flags of different countriesInternet marketing and outreach has become more complex with the proliferation of technologies like content management systems, expanding social media platforms, the expanding use of mobile, and search engine updates to ensure a more complete user experience. Though these topics get a lot of attention from online professionals, multilingual audiences are not necessarily a focus.  This must change to remain relevant in an increasingly multicultural and multilingual marketplace.

According to the U.S. Census Bureau, there are 52 million Hispanics in the U.S. with 33.5 million active online users.  That’s 64% of Hispanics in the U.S. that actively use the internet.  This might be explained by The Nielsen Company statistics that state that 60% of Hispanics are 35 or younger, with 75% younger than 45. Hispanics accounted for 50% of growth for the period of 2000 to 2011, and will constitute 60% of growth from 2011 to 2016. This is important to note because Hispanics are the largest minority in the U.S., and the largest minority with a second language focus for marketers.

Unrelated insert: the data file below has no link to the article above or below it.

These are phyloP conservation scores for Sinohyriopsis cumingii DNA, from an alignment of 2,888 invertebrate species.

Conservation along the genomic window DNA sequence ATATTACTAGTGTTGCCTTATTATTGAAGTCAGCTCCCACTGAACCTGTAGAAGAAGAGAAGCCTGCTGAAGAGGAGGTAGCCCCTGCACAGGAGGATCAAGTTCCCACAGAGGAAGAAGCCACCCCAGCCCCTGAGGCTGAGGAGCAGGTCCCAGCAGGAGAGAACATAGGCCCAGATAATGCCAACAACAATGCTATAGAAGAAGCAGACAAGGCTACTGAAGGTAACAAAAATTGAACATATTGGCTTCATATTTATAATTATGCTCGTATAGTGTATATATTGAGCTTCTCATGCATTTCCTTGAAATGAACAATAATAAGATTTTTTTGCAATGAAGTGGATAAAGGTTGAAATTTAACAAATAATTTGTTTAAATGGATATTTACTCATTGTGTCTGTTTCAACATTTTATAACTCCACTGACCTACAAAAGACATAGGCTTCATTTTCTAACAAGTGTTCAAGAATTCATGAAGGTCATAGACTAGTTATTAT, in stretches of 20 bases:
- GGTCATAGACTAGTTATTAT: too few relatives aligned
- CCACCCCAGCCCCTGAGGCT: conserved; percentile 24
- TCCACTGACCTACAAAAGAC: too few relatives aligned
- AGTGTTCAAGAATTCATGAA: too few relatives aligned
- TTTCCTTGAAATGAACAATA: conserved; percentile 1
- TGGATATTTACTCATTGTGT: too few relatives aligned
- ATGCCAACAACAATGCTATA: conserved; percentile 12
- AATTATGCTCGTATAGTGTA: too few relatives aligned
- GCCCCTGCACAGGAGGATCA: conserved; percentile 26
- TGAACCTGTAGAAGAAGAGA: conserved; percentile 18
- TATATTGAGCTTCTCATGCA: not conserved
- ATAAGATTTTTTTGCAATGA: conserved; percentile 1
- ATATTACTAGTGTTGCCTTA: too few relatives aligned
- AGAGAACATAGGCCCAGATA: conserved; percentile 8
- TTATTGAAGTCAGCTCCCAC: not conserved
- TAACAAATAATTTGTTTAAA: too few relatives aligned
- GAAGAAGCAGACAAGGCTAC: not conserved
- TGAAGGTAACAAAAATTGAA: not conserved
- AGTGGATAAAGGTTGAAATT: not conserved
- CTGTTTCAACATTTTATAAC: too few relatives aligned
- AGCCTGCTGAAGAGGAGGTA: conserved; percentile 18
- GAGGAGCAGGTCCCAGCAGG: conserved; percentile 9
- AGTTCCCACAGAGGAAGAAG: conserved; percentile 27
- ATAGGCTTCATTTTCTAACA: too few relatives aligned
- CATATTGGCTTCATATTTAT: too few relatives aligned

The Selig Center for Economic Growth projects Hispanic buying power to reach $1.5 trillion by 2015. U.S. advertisers have responded by allotting $5.7 billion for Spanish media. However, there is still a gap in online advertising, with the majority of dollars spent on traditional media like television and magazines. This should be seen as an opportunity for online strategists that are seeking growth, particularly for mobile.  Three statistics from the Nielsen study come to mind that should crystallize this point:

  • Hispanics are three times more likely to have mobile access, but not have internet access at home.
  • Hispanics are 28% more likely to own a smartphone than non-Hispanic Whites.
  • Hispanics outpace other minorities in mobile digital consumption, having 8% higher bills than the general population.

The Nielsen study also makes some great points on language preferences of U.S. Hispanics.  Only 15% of U.S. Hispanics speak only English.  That’s a lost opportunity on 85% of the marketplace.  However, if you’re like me, acculturated, and speak mostly English, you still take note of advertisers that make a serious effort to reach my demographic.  This means that you can’t assume that English only advertising will be effective in reaching even the 7.8 million English-only Hispanics in the US.  Deciding to take on a multilingual strategy for your online outreach is a strong decision, but one that requires careful planning and direction.

To learn more about how you can adapt your website content more broadly, join us for our next webinar on April 30th, "Digital Globalization Best Practices".